Biden Is About to Restart One of the Cruelest Parts of Trump’s Anti-Immigrant Regime

A court mandate ordered the government to make efforts “in good faith” to reinstate MPP.

Children play between tents at a makeshift migrant camp in Matamoros.Alejandro Cegarra/Bloomberg/Getty

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Under a court-mandated order, the Biden administration is gearing up to bring back a Trump-era border policy that pushed thousands of non-Mexican asylum seekers into Mexico, to wait there for their hearings in US immigration courts. The move comes after a Trump-appointed federal judge sided with the states of Texas and Missouri in a lawsuit challenging the termination of the program and ordered the administration to reinstate it “in good faith.” The government is appealing the ruling and drafting a memo to once again rescind MPP, meanwhile, it’s also hiring contractors to rebuild tent courts in Laredo and Brownsville for migrants to attend their hearings. 

The Biden administration told reporters this week they anticipate the policy will be implemented in November, but that is conditional upon finalizing an agreement with Mexico. In an effort to make MPP more human, officials also stated that they hoped to make changes guaranteeing access to legal counsel and committing to completing cases within six months. But immigrant rights groups and legal experts say there’s no way to improve the policy, which has impacted more than 71,000 migrants since early January 2019. “This is a fundamentally flawed program that blocks asylum seekers from a fair day in court, contrary to America’s values and our laws.” Jennifer Whitlock, a policy counsel with the American Immigration Lawyers Association said in a statement

Officially known as Migrant Protection Protocols (MPP), “Remain in Mexico”, as my colleague Fernanda Echavarri wrote in June, will “go down as one of the most significant policies of the Trump era, one that was monumental in shifting how the US handles asylum.” To report on the impact of MPP, Echavarri kept in touch with the Perla family from El Salvador for more than two years and chronicled their months-long saga until they were finally allowed into the country to settle in Oregon. In 2019, Juan Carlo told her:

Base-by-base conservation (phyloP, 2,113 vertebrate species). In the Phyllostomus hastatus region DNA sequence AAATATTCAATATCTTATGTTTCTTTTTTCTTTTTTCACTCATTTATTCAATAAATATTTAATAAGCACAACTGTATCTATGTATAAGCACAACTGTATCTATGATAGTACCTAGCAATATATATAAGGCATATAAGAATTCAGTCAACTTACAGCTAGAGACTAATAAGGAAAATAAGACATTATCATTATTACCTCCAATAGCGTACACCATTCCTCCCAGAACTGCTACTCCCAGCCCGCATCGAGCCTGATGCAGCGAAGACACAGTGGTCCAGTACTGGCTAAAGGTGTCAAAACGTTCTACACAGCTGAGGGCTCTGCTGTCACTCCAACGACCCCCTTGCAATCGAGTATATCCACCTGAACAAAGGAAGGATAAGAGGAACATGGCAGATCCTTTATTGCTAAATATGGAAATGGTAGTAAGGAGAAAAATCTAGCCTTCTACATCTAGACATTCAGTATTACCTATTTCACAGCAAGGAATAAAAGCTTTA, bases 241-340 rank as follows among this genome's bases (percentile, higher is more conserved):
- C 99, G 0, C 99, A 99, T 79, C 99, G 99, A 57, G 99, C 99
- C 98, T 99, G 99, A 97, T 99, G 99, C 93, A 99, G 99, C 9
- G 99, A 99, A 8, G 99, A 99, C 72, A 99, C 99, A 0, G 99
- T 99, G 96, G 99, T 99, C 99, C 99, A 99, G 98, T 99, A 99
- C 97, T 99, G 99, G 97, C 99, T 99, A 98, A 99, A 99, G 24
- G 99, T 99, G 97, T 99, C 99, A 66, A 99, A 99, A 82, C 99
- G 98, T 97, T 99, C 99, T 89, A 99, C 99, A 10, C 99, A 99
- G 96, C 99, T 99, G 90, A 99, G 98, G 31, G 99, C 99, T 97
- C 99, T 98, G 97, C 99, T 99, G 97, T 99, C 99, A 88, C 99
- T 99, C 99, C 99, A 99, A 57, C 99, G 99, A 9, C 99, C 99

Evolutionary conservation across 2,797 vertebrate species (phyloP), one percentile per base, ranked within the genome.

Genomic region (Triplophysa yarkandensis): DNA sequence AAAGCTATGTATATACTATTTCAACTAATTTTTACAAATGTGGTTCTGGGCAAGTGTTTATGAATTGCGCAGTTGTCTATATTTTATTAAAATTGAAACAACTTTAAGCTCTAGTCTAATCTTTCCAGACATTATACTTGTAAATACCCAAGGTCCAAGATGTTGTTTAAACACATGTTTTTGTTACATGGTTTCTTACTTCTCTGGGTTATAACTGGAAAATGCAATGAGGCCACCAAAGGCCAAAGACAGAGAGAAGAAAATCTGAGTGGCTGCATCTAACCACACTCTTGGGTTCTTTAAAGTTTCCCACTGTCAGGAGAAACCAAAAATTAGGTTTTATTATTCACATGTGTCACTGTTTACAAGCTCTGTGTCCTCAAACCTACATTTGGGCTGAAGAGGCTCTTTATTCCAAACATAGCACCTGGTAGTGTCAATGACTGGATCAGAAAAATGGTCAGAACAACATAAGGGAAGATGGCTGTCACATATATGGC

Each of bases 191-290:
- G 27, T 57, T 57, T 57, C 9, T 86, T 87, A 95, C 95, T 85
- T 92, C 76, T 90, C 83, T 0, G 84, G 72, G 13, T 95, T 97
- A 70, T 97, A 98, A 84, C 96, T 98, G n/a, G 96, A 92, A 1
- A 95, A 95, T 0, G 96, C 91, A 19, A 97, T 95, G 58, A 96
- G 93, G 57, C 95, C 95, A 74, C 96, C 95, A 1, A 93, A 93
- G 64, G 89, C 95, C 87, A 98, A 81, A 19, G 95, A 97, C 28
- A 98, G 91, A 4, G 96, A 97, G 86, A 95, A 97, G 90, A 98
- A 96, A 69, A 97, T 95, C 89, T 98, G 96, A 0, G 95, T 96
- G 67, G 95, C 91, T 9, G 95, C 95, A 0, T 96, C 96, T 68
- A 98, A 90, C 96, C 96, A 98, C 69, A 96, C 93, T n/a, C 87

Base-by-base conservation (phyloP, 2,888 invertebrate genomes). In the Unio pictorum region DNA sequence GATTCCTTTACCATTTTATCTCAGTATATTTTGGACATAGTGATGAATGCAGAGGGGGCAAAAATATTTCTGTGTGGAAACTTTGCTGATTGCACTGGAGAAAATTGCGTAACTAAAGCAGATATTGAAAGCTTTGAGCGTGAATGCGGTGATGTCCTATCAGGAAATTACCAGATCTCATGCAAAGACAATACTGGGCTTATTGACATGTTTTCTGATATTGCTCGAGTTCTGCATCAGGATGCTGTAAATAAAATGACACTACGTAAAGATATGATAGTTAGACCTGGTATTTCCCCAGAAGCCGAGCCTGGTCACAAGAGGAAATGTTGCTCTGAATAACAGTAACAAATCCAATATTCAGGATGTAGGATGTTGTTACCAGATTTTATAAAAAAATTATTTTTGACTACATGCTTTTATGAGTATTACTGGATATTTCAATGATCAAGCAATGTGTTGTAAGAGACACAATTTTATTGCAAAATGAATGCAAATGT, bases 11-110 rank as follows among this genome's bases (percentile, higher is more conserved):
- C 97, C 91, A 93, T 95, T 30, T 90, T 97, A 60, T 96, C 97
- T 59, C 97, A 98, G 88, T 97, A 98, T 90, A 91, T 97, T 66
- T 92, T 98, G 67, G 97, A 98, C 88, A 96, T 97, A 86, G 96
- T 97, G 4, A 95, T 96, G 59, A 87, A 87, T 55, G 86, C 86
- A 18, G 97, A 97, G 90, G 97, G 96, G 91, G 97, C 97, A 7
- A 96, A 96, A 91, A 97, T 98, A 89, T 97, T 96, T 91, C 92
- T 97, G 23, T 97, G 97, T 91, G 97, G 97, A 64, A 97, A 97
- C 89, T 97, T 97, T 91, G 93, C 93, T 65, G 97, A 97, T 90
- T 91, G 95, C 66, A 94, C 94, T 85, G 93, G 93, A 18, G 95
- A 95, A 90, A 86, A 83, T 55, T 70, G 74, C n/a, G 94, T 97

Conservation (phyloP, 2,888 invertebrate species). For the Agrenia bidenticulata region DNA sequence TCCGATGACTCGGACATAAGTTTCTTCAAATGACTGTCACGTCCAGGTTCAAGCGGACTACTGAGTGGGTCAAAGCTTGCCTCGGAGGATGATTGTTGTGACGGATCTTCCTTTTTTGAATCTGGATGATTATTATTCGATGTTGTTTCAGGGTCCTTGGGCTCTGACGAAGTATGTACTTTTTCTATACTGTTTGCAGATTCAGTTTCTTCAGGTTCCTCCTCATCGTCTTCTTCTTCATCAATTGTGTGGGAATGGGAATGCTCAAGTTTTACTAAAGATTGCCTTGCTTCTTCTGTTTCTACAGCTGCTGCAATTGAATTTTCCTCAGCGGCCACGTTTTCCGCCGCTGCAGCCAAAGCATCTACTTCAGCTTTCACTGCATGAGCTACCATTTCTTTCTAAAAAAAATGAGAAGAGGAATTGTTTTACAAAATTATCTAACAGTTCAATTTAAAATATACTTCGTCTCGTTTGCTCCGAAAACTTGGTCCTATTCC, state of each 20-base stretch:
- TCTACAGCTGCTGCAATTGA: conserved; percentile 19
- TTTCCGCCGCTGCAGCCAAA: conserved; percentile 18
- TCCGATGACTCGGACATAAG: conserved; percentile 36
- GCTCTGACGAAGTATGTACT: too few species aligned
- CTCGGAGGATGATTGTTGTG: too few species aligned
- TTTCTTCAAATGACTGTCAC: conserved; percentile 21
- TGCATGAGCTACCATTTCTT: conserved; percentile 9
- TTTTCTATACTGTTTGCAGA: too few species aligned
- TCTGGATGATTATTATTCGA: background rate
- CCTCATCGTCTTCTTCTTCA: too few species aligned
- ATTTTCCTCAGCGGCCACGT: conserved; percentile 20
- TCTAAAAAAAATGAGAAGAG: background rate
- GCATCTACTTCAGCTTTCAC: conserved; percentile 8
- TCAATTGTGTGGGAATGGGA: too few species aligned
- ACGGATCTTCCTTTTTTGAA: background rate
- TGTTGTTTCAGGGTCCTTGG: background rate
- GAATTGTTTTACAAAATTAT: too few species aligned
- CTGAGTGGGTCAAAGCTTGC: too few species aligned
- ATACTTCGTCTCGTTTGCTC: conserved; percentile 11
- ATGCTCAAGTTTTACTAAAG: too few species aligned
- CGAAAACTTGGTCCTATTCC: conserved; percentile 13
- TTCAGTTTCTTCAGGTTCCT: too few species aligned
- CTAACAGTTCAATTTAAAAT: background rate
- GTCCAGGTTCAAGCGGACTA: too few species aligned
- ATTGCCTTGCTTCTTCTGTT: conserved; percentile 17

“So, Mexico might be our only option right now,” he said, to my surprise. I asked him if he was thinking of dropping his asylum case, and he explained that the three days in border holding cells were traumatizing. That, along with the vast uncertainty of what it meant to be in MPP, made him think of giving up. This was one of the program’s goals: to strip any hope from asylum seekers so they would drop their asylum claims. Through Remain in Mexico, Trump and his senior policy adviser Stephen Miller plainly exhausted and obstructed people from seeking refuge in the United States.

“We’ve gotten the idea of going to the United States out of our minds for now,” Juan Carlos said. “The laws are all messed up in the United States, and who knows when they’ll change, so I’d rather fight for my kids here.”

On his first day in office, Biden terminated the policy, which was then officially rescinded in June but has remained embroiled in litigation. While MPP was in effect, human rights and advocacy groups documented more than 1,500 instances of murder, rape, kidnapping, torture, and assault against migrants who had been sent back to Mexico. The Matamoros camp turned into the sight of a humanitarian crisis. Department of Homeland Security Secretary Alejandro Mayorkas denounced “individuals living in squalor who don’t have the ability to work, where the conditions are inhumane.” Legal services organizations have also reported widespread due process violations at the temporary tents that were set up as courtrooms.

Back in April, the attorney generals of Texas and Missouri, which isn’t a border state, sued the government claiming that the “arbitrary and capricious” termination of MPP had led to a “huge surge of Central American migrants, including thousands of unaccompanied minors, passing through Mexico in order to advance meritless asylum claims at the US border.” Last August, a federal court in Texas issued an injunction requiring the Biden administration to resume the policy, and the Supreme Court denied a request to block the lower court’s ruling. With the injunction in effect and pending further litigation, the Biden administration has to restart MPP to comply with the court order.

In a tweet, the organization Kids in Need of Defense condemned the revival of the policy: “There is no ‘lighter’ version of MPP. It puts children & families in the crosshairs of real threats to their safety. Forcing asylum seekers fleeing danger to wait in harm’s way is shortsighted and cruel. This decision will have disastrous effects on those seeking protection.”

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